Wuffing Education Online Study-Days
Provisional Programme, Autumn Term 2020

These online events consist of three, one-hour sessions via Zoom, with relaxed breaks for refreshments and lunch, starting at 10.30am and finishing at 3.00pm UK time.  Tickets are £30 per person, or just £45 for a couple viewing one screen.  Booking is via the Eventbrite booking service.  Cancellations and transfers can be managed on-line once you have created an Eventbrite account.


Saturday 26th September 2020.


Sutton Hoo and the Golden Age of the Old English-Speaking Peoples with Dr Sam Newton (Wuffing Education).

An exploration of the Sutton Hoo ship-burial and of some of the wonders found aboard.  The masterpieces of gold cloisonné jewellery were probably made in the East Anglian royal workshop for the king who lay in state amidships, most likely Rædwald (died c. 625), the first overlord of all England after his victory at the Battle of the River Idle (c. 617). In the light of Sutton Hoo and related treasures, we may now see that the culture of early seventh-century England was a real Golden Age.  


Saturday 17th October 2020.


The Battle of Assandún and Its Memorial Minster with Dr Sam Newton (Wuffing Education).

This year is the 1000th anniversary of the dedication of Cnút’s minster-church for the souls of those killed in the Battle of Assandún. This battle was the climax of over 20 years of Anglo-Danish warfare and the victory through which the Danish king Cnút finally conquered England. It was a heroic defeat for the English, and as significant historically as the Battle of Hastings almost exactly 50 years later.  Yet Assandún is far less well-known.  Even the site of the battle – somewhere in Essex – is a matter of controversy.  We shall reconsider the background and drama of the battle and the assess the possible location of Cnút’s minster in the Essex landscape.


Friday 6th November 2020.


Trees, Woodland, and Timber in Early Medieval England: Literature, Landscapes, and Material Culture with Dr Michael Bintley

When is a tree not a tree? This exploration of literature, material culture, landscapes, and religious beliefs will introduce you to some of the numerous ways in which woodlands and their various offshoots played an important role in the cultural landscapes of early medieval England.


20th November 2020


St Edmund’s Day Special – Bury St Edmunds: The Abbey and the Antiquaries with Dr Richard Hoggett FSA, MCIfA (Heritage Consultant).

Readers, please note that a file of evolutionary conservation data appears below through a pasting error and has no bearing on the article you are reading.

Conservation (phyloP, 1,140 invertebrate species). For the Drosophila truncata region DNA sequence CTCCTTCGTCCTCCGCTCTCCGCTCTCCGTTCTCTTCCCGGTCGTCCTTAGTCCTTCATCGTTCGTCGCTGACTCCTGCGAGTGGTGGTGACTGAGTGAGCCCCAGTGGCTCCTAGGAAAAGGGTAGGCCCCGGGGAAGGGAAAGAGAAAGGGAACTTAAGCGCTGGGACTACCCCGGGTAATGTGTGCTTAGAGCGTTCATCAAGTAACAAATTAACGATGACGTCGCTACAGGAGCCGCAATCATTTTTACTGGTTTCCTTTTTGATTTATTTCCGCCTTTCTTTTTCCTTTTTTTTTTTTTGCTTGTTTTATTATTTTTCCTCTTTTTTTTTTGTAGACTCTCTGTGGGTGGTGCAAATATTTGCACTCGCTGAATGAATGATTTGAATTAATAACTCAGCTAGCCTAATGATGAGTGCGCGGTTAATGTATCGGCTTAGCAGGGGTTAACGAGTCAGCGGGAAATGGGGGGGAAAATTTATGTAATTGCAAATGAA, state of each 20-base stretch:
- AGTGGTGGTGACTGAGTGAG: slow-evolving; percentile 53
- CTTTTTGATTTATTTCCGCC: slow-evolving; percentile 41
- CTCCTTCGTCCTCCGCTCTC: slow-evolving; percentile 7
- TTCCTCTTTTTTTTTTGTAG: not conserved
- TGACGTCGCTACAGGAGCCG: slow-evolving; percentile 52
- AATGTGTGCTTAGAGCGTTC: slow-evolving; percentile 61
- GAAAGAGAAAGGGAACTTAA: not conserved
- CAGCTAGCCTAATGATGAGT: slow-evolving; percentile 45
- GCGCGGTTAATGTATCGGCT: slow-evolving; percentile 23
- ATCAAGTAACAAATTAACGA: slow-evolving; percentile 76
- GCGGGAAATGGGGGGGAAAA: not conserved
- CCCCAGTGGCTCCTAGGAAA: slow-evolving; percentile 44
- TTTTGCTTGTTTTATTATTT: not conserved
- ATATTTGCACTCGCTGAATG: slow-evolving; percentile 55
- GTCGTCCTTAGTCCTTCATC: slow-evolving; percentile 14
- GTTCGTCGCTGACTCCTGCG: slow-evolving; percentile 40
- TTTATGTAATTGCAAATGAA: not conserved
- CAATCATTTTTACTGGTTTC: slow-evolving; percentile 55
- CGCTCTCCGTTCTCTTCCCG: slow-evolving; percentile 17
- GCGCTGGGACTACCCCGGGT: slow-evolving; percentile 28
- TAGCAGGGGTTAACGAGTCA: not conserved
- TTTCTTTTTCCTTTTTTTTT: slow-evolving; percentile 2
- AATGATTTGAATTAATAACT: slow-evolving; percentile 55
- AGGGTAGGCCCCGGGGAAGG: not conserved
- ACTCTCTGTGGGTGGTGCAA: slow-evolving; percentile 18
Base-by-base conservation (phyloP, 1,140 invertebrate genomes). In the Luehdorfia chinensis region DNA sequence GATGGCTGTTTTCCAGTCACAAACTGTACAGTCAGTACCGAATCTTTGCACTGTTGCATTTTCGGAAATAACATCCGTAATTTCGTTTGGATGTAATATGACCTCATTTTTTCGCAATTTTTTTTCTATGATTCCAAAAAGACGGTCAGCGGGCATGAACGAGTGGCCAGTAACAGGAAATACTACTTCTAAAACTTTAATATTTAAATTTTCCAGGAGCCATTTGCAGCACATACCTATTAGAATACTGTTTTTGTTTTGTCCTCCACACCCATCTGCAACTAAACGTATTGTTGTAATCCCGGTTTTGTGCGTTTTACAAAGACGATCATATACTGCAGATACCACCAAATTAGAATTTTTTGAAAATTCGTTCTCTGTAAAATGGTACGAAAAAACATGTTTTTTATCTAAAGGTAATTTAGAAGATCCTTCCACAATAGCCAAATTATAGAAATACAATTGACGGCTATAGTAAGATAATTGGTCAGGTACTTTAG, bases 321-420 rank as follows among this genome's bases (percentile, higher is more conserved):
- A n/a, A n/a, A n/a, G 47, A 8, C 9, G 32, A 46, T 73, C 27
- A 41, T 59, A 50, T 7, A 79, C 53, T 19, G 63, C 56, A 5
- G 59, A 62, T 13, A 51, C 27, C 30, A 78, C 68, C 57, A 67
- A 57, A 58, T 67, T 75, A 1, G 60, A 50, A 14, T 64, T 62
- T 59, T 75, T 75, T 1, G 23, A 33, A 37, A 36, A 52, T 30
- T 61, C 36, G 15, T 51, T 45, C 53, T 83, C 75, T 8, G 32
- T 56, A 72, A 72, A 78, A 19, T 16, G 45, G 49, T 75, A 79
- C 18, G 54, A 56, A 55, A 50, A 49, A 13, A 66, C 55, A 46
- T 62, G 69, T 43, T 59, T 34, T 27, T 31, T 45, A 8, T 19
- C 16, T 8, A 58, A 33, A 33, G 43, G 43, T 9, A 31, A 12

Another millennial anniversary this year is the foundation of the Abbey of St Edmund in Bury St Edmunds.  We shall look at the ways in which artists, antiquarians, and archaeologists have approached the abbey site since the Dissolution, and consider what their work tells us about one of England’s most important monastic sites.


Saturday 5th December 2020.


Diplomacy with Axe, Lance and Sword: The Field of the Cloth of Gold (7th-24th June 1520) with Dr Toby Capwell (Curator of Arms & Armour, The Wallace Collection, London).

King Henry VIII was a great jouster and skilled swordsman, and he was fond of showing off his knightly prowess. But he only ever fought one field battle, ‘The Battle of the Spurs’, against the French in 1513.  The ensuing Anglo-French peace-treaty was followed in 1520 by an attempt to outlaw all war between Christian kingdoms. At the Field of Cloth of Gold, in the Pas de Calais, Henry met the French King Francis I in a lavish courtly spectacle. The meeting took the form of an enormous tournament, with jousts and other supposedly friendly combats taking place over more than two weeks. Despite being one of the most famous events in Tudor history, the nature of the martial contests themselves has remained largely mysterious. We shall delve into this oft-misunderstood subject, to uncover both the splendour and the sinister undertones of this extraordinary moment of history.


Saturday 12th December 2020.


Christmas in Early England with Dr Sam Newton (Wuffing Education)

Rediscover the magic of Christmas with an exploration of the significance of the midwinter festival in early England.  We shall begin with the Old English calendar, which reveals how the pre-Christian year was structured, before a look at the archaeological evidence for feasting and celebration.  We shall complete the day with the vivid account of Christmas at Camelot in the great Middle English poem, Sir Gawain and the Green Knight.